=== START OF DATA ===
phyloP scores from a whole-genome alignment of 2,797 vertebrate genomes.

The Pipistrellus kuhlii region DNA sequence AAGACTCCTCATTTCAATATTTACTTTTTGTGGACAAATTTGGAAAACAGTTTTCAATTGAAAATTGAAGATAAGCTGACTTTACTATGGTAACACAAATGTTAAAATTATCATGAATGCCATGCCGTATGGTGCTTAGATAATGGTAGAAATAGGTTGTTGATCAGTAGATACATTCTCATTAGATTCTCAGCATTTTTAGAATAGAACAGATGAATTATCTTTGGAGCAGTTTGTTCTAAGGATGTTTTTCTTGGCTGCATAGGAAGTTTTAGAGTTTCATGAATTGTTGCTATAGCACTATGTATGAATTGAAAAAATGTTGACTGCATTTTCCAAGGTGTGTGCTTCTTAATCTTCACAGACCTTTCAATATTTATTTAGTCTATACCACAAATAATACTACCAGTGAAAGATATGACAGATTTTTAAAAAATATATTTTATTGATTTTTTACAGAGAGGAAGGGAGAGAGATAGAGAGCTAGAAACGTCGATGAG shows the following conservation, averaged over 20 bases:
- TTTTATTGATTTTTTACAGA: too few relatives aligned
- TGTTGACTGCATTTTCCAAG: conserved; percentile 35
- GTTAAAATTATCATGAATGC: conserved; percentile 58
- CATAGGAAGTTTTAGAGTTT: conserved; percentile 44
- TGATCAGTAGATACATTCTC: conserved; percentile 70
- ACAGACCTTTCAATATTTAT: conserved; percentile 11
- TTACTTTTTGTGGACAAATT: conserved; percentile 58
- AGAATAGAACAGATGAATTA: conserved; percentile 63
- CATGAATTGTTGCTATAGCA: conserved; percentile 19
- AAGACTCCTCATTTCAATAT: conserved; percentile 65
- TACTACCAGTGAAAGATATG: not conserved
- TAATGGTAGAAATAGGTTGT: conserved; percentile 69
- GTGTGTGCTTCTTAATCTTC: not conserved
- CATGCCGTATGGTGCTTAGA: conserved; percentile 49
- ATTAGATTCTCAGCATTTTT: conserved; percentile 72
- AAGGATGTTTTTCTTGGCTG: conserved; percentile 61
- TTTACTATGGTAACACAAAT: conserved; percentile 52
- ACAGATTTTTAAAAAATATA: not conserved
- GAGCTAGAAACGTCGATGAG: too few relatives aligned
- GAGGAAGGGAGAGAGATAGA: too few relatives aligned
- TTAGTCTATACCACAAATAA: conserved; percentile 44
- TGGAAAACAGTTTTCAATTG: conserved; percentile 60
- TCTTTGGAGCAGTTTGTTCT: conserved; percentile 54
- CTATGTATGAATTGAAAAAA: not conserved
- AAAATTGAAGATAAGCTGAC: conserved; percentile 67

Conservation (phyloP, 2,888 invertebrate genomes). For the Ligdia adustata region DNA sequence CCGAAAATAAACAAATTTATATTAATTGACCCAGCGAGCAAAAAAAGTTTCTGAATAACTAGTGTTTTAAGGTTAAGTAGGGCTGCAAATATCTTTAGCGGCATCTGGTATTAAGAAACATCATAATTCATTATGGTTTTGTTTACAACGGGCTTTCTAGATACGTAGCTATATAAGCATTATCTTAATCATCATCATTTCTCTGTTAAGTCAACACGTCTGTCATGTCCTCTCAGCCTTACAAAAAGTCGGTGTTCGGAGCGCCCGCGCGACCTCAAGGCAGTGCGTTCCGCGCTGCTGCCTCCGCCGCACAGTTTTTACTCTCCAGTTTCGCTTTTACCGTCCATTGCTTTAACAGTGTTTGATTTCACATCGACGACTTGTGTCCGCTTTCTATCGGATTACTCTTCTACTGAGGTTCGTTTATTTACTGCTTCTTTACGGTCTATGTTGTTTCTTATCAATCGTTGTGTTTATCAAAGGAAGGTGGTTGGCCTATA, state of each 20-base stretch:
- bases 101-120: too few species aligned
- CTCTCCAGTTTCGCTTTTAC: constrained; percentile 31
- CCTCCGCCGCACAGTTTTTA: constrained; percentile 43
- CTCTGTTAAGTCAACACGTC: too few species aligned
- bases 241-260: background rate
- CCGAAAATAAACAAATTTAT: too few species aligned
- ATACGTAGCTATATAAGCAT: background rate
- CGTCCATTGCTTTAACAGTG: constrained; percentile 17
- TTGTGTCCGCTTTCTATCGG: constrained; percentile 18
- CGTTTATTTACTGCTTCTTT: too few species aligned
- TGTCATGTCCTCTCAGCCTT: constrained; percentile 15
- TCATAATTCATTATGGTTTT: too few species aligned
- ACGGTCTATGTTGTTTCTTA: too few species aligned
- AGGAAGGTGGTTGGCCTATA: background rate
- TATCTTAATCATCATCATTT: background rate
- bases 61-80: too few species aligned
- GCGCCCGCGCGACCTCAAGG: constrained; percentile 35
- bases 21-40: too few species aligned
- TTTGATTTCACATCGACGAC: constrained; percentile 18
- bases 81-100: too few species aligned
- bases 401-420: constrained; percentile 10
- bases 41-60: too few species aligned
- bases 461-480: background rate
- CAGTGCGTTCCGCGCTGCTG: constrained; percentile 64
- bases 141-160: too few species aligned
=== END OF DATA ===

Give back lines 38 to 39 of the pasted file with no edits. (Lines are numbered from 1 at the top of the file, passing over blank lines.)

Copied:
- CGTTTATTTACTGCTTCTTT: too few species aligned
- TGTCATGTCCTCTCAGCCTT: constrained; percentile 15